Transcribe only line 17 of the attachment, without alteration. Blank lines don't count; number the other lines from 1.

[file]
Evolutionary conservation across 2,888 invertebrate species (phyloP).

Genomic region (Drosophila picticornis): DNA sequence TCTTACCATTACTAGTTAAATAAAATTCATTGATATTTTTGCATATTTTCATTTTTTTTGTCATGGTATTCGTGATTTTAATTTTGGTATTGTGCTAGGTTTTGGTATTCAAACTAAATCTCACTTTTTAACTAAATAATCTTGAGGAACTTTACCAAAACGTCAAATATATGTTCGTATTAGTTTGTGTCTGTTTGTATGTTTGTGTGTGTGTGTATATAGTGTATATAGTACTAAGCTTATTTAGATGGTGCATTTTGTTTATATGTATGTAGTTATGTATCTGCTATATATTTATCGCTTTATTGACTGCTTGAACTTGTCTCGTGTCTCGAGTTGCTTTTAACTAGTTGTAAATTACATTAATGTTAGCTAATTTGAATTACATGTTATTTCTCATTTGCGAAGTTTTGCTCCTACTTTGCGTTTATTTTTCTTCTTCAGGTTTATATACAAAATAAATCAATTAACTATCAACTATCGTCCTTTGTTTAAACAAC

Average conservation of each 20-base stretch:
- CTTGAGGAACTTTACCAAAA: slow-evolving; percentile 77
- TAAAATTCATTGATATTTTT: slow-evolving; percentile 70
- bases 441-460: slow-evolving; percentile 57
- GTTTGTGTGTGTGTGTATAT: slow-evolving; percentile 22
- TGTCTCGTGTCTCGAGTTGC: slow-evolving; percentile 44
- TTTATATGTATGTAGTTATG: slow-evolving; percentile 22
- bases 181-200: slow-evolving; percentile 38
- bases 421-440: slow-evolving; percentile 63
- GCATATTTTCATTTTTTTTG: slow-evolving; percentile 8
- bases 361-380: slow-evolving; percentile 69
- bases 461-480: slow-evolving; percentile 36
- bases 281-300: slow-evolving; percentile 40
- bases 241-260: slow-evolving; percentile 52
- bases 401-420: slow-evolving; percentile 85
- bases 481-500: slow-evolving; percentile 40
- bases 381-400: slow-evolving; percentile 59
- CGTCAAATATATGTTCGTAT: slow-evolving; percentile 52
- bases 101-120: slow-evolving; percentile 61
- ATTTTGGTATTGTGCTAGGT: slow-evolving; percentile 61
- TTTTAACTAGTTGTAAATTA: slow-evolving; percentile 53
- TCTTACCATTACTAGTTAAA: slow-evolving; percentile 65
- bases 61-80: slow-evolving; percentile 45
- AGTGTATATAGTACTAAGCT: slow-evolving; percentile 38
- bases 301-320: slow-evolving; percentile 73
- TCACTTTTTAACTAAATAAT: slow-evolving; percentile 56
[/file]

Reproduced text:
- bases 401-420: slow-evolving; percentile 85